Like most Irish government reshuffles, Taoiseach Enda Kenny's last month was less to do with promoting talent than with shoring up electoral prospects. Because of multi-seat constituencies, Irish TDs are captives of their constituents, doomed to attend innumerable funerals and waste their time lobbying government about minutiae lest some competitor be seen to be more assiduous.
Irish voters are increasingly volatile, independents and protest parties are on the march and Sinn Fein is awash with money and recruits, hence – more than ever – Kenny's priority was to placate any corner of the country where a Fine Gael seat might be under threat in the 2016 general election.
So although Heather Humphreys is able and impressive and understands both finance and farming, the likelihood is that she was appointed to the Cabinet because Cavan-Monaghan, where Fine Gael won three seats in 2011, will be reduced from five to four seats at the next election.
Her advantages include her gender (the government is short of women), being married to a Monaghan farmer, having close links to Cavan where she used to work as a credit union manager and being a Presbyterian in a constituency with a substantial Protestant minority.
It is because of her religion that there was a startled reaction to her appointment to be Minister for Arts, Heritage and the Gaeltacht, for this gives her a key role in organising the events surrounding the centenary of the 1916 Rising, the hottest of hot commemorative potatoes.
There is little unity over this event. Ex-Taoiseach John Bruton has been speaking out for those who believe the rising to have been a catastrophe that poisoned the island with political violence. Most party members approve of 1916 and the War of Independence, but think all violence after that lacked legitimacy.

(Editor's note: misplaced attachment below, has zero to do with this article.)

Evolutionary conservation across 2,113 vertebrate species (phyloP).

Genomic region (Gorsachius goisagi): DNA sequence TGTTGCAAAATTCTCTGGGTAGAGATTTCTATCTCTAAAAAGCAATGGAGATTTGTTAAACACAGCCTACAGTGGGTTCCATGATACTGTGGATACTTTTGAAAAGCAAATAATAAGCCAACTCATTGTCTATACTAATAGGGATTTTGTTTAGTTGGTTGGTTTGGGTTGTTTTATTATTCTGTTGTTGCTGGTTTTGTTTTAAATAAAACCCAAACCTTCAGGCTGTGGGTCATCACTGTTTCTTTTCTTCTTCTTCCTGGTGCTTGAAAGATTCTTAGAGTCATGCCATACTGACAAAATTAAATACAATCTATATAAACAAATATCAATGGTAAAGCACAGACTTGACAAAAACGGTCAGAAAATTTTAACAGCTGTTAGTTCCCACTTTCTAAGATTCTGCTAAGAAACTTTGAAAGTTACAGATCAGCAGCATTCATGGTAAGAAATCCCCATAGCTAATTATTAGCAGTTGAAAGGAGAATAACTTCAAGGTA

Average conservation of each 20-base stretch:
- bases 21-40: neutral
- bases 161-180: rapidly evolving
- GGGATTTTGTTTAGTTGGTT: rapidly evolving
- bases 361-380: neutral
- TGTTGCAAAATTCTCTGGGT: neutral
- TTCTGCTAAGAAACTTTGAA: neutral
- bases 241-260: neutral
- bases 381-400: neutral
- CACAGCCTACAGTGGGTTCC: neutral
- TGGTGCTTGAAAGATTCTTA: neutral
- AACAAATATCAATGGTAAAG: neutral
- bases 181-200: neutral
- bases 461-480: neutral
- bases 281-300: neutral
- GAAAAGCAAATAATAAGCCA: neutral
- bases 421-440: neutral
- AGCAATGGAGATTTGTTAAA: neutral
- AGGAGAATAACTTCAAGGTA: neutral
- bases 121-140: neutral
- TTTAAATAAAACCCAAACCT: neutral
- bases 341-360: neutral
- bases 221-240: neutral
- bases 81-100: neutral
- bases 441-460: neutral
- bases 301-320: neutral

Fianna Fail, who opposed the treaty and were on the losing side in the civil war, went into government and imprisoned and hanged recalcitrant IRA die-hards who are honoured by Sinn Fein, who view as true patriots everyone involved in republican violence until the 1998 Good Friday Agreement.
They denounce the so-called dissidents, who regard themselves as the true heirs of the men of 1916 and have a point. If 98 years ago it was legitimate in a democracy for a tiny cabal to kill people in the name of Irish freedom, it's difficult to argue that the Provos, who lost and went into Stormont, have the right to prevent another generation following in their bloody footsteps. The government and Fianna Fail are fearful that Sinn Fein will hijack the commemoration – which, of course, they are bent on doing – but in turn, Sinn Fein fret that the dissidents will secure a propaganda victory through the liberal use of uncompromising quotes from the 1916 leaders and, possibly, violence.
A further complication is that the commemorations may be taking place during the election campaign.
This has caused Enda Kenny to announce that in a spirit of inclusiveness, not only will every tradition on the island of Ireland be welcome to participate, but his government will be inviting along a senior member of the British Royal family.
This rather odd gesture has been denounced by Irish historian, Diarmuid Ferriter, as an expression of "a post-colonial inferiority complex", by Gerry Adams as an attempt to obscure the fact that the 1916 goal of a free, united Ireland is "unfinished business" and by the president of Republican Sinn Fein as an attempt "to sanitise our history to the point that it has been robbed of any meaning".
There was a taste of the trouble to come when Minister Humphreys had to rebut the decidedly non-inclusive allegation that she has links with the Orange Order. She explained firmly that she will continue to attend cultural events associated with "a diverse range of communities including the Protestant community". She tells us soothingly that she will be working toward a consensus "on a respectful, appropriate and inclusive way to commemorate this hugely significant event in our history".
I wish her luck. She'll need it.